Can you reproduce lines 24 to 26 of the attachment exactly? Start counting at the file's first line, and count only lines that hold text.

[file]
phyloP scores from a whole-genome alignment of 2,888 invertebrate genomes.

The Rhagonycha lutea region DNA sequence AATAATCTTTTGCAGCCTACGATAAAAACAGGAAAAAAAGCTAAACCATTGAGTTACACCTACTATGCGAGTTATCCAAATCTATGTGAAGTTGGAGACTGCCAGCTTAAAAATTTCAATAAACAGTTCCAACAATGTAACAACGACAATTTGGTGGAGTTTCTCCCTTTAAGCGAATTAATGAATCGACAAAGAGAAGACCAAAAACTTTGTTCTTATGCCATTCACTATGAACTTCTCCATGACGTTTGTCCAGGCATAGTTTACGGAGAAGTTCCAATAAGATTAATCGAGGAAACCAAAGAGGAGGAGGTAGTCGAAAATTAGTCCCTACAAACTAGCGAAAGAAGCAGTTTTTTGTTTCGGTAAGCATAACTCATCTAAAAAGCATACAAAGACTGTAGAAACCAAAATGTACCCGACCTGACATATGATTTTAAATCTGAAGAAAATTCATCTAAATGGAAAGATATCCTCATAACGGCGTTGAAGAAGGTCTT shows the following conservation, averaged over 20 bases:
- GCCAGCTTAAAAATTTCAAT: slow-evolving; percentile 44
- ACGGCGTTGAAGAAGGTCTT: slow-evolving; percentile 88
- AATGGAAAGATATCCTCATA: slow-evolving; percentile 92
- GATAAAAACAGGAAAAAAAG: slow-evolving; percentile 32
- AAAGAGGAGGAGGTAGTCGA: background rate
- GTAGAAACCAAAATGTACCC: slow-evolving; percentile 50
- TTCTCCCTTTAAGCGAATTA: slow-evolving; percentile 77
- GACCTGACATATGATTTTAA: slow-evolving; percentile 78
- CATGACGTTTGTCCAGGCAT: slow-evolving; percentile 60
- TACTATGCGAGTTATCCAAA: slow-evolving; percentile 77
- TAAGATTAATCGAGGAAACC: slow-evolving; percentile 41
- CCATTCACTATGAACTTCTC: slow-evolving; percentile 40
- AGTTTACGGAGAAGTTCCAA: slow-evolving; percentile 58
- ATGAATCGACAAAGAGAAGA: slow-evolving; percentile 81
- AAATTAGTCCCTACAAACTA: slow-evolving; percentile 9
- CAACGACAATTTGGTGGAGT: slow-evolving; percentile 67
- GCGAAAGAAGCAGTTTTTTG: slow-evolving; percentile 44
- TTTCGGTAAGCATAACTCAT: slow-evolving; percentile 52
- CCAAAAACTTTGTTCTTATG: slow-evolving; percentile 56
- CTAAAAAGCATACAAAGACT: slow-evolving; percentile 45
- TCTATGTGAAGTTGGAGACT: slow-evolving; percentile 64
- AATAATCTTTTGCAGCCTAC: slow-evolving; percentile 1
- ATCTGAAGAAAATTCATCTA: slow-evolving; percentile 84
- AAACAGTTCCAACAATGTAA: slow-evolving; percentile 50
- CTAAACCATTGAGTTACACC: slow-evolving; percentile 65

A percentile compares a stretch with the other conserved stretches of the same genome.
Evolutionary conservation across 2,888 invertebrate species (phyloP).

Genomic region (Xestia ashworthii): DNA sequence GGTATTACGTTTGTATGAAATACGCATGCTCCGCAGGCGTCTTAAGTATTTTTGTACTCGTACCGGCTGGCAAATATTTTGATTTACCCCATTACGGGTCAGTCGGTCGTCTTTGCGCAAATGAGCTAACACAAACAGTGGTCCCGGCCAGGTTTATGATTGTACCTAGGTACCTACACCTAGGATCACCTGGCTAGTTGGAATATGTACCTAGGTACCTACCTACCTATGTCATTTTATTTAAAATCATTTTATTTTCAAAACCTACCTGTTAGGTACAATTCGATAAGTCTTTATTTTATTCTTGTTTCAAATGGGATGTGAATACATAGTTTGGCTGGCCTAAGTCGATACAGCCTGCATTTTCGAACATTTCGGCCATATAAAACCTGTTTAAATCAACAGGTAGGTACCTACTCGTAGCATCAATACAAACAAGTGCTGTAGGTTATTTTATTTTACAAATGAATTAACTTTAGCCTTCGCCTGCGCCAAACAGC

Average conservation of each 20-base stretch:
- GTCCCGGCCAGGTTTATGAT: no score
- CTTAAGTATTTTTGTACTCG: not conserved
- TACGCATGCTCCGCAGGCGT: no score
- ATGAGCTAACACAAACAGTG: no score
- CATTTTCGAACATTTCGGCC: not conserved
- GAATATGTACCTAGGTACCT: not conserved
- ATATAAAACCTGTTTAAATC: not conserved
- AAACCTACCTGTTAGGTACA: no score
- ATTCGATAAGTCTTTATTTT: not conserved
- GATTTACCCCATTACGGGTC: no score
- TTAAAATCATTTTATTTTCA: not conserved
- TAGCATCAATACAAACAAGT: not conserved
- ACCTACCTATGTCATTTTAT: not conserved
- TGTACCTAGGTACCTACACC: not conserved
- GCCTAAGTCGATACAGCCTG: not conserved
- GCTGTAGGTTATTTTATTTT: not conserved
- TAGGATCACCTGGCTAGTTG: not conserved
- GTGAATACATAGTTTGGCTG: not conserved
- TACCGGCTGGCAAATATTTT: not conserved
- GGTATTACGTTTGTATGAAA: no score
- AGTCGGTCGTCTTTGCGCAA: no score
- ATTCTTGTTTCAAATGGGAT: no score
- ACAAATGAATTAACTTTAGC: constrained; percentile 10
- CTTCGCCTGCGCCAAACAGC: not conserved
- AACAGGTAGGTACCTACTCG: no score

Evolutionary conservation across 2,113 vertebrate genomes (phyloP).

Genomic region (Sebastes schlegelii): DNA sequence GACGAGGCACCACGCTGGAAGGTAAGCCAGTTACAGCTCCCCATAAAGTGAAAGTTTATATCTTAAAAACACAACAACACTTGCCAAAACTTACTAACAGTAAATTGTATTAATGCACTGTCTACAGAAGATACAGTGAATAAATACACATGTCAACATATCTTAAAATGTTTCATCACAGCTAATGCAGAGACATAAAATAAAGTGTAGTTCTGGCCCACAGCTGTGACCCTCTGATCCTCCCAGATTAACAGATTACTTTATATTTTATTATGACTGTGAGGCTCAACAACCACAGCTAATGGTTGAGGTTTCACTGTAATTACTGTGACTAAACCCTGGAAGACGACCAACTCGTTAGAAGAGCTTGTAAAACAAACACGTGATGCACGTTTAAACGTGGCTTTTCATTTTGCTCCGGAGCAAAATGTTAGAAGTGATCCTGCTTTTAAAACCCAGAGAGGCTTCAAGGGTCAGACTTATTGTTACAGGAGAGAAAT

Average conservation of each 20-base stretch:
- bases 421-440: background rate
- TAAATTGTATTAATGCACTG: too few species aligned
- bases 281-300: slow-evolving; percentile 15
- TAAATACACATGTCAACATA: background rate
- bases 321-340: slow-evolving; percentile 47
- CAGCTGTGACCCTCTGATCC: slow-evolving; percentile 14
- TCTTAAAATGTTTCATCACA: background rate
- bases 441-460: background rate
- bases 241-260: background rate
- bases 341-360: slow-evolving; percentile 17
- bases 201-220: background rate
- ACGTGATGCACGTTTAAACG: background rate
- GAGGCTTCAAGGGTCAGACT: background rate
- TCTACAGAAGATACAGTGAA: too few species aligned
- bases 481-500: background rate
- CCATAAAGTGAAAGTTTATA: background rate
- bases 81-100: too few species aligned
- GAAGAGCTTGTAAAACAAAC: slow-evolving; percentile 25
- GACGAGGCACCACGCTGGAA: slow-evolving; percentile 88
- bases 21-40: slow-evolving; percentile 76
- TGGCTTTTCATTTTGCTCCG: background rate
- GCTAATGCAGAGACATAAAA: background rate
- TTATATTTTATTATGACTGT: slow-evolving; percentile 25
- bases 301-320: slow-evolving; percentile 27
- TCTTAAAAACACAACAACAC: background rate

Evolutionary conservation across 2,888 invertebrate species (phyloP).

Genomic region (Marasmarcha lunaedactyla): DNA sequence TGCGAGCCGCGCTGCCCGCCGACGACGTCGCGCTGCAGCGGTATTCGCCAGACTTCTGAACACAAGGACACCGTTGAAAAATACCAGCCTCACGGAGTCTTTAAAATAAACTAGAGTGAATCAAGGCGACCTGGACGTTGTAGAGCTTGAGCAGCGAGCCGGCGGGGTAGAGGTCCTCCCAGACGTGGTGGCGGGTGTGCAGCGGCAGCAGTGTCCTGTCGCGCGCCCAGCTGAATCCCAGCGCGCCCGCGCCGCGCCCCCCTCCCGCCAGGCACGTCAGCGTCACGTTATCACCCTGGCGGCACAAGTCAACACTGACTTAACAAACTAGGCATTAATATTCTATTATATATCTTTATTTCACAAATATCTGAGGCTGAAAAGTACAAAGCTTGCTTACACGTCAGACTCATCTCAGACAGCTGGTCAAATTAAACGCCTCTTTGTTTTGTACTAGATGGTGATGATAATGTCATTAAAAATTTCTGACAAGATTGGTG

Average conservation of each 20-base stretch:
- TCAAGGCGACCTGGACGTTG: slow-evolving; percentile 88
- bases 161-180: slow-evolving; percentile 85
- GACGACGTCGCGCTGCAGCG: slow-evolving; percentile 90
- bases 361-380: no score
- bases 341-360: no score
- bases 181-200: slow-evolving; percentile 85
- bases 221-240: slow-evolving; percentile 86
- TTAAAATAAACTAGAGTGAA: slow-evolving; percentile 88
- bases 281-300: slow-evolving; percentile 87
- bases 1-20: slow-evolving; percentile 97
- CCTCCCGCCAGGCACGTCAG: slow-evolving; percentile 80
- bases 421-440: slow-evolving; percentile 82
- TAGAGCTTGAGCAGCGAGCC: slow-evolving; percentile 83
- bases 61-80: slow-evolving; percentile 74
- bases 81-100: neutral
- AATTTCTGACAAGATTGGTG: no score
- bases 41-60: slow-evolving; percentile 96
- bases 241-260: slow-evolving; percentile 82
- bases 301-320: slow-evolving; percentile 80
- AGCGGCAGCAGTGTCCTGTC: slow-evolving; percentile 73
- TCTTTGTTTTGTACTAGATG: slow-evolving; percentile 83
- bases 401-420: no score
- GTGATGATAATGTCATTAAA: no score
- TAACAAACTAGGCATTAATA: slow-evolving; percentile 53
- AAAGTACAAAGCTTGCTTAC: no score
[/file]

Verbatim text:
- AATAATCTTTTGCAGCCTAC: slow-evolving; percentile 1
- ATCTGAAGAAAATTCATCTA: slow-evolving; percentile 84
- AAACAGTTCCAACAATGTAA: slow-evolving; percentile 50